• 12


    What: A sheer blouse with a feathery motif, and black trousers.

    Why: Givenchy’s Clare Waight Keller revisited the idea of French cinema and the elegance of arthouse film stars. Amidst a beautiful collection that feted the legacy of house founder Hubert Givenchy — where effortless layering and draping meets a certain French je ne sais quoi — this monochromatic look felt particularly poignant for the modern-day Givenchy muse.

  • 13


    What: A panelled sleeveless top, with a bouffant textured skirt.

    Why: This season’s Louis Vuitton collection featured plenty of things that creative director Nicolas Ghesquire is best-known for. In this look, a blend of sci-fi panelling meets the can-can skirts of the Moulin Rogue, it showcases Ghesquire’s love of intermixing different and often disparate influences together.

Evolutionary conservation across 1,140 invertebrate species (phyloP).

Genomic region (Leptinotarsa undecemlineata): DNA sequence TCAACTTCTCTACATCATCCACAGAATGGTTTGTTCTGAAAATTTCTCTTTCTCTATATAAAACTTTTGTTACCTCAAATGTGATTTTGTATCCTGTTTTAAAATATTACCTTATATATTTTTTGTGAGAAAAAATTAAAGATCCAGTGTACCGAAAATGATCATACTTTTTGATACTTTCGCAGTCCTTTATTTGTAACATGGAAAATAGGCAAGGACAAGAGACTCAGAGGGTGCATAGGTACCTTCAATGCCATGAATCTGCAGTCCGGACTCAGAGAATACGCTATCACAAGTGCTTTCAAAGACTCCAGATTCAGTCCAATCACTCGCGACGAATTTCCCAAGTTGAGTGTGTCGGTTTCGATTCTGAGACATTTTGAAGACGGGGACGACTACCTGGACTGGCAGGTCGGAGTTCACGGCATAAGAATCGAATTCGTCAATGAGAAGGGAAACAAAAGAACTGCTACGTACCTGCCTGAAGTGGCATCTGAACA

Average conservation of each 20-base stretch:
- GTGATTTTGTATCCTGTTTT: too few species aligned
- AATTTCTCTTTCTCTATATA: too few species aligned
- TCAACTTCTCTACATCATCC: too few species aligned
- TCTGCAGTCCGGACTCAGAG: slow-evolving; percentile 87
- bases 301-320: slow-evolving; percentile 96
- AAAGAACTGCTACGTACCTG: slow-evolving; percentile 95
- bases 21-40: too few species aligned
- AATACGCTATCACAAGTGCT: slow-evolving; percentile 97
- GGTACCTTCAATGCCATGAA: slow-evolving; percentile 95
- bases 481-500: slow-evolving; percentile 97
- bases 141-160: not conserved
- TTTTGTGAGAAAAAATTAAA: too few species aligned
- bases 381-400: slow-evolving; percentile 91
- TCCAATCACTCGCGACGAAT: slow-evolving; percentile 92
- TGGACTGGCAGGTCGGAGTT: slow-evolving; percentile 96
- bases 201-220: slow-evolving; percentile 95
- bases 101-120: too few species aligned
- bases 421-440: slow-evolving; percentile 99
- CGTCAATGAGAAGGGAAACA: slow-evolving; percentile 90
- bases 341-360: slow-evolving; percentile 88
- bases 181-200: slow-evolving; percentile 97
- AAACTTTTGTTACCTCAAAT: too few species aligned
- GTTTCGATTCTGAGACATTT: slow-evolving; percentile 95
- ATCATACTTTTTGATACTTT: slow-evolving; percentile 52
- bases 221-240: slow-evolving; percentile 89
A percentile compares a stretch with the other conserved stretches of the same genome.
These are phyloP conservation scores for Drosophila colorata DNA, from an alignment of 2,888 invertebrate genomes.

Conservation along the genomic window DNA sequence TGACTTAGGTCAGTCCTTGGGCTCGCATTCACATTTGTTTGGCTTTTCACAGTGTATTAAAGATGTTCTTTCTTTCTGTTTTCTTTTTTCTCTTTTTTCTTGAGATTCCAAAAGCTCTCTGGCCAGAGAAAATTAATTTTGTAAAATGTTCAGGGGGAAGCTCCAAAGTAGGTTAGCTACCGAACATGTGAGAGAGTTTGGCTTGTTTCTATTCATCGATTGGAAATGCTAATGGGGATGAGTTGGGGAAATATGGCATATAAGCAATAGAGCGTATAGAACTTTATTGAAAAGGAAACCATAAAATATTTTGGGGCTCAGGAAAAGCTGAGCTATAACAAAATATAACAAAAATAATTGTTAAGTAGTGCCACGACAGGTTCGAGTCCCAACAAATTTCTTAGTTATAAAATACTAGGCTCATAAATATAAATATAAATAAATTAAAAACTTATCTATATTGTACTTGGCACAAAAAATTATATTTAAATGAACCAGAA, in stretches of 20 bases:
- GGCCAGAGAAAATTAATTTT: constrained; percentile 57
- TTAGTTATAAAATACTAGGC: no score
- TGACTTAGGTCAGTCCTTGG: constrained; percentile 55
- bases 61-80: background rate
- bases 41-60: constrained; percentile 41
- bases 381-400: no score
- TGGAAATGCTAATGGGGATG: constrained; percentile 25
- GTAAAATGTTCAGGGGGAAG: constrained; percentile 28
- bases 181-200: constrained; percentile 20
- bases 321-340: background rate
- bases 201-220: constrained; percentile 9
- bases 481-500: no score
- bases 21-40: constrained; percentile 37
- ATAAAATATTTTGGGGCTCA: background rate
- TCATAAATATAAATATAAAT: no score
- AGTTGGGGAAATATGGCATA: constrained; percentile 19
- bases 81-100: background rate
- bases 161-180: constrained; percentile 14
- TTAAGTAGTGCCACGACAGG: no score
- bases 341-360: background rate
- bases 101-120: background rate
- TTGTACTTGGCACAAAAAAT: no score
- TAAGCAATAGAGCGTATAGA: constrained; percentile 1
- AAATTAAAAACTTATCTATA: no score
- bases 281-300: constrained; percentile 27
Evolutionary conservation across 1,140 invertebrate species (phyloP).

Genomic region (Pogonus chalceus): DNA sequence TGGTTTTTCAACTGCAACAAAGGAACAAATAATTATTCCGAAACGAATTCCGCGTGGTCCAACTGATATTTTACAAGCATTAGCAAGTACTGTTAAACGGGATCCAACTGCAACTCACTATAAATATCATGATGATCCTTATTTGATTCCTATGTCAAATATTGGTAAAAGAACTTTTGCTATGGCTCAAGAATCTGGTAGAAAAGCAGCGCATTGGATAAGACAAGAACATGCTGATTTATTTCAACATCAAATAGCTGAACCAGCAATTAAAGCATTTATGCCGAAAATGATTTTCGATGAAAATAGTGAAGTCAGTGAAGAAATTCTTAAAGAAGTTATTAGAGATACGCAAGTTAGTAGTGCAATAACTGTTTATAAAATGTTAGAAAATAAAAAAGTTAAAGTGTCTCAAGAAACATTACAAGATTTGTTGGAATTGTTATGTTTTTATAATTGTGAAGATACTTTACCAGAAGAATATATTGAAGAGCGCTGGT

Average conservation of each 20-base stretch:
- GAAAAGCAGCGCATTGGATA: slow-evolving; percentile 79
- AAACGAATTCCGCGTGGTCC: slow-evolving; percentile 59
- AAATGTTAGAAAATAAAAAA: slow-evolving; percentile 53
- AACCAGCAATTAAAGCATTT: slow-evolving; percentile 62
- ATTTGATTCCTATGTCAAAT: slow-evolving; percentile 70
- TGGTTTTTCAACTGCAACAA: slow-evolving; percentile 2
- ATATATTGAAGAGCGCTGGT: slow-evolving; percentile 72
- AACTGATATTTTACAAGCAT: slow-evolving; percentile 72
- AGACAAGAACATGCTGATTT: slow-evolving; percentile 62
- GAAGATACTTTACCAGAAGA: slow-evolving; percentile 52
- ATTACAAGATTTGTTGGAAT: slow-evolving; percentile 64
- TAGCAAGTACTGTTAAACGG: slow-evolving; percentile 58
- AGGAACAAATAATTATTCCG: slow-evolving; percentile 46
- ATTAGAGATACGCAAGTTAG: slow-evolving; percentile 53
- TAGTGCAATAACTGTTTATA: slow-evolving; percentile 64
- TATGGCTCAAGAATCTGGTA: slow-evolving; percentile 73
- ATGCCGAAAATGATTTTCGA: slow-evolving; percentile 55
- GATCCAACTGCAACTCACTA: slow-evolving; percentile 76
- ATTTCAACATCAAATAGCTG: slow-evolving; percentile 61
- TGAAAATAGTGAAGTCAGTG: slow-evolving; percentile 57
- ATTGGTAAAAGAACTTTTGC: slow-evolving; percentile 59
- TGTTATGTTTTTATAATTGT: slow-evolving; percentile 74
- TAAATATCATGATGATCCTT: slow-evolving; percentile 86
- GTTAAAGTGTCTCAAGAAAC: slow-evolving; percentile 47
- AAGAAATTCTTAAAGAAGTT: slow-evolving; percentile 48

• 14


    What: An embellished tweed blazer with matching shorts.

    Why: Continuing her exposition of effortlessly feminine, no-nonsense confidence, Virginie Viard’s equestrian-themed show produced this beautiful shorts suit. With an embellished bib that glimmered as the model moves, it represented that youthful, rebellious sense of freedom that Coco Chanel often championed in her day.

  • 15


    What: An embroidered tulle dress.

    Why: The nude tulle plays into the idea of feminine fragility, but it only gets interesting when it’s contrasted by the blood-red colour of the embroidered patterns. Together, these two opposing qualities juxtapose each other beautifully. When paired with thigh-high leather boots (another slightly BDSM-ish touch), it comes together to create a showstopping evening look.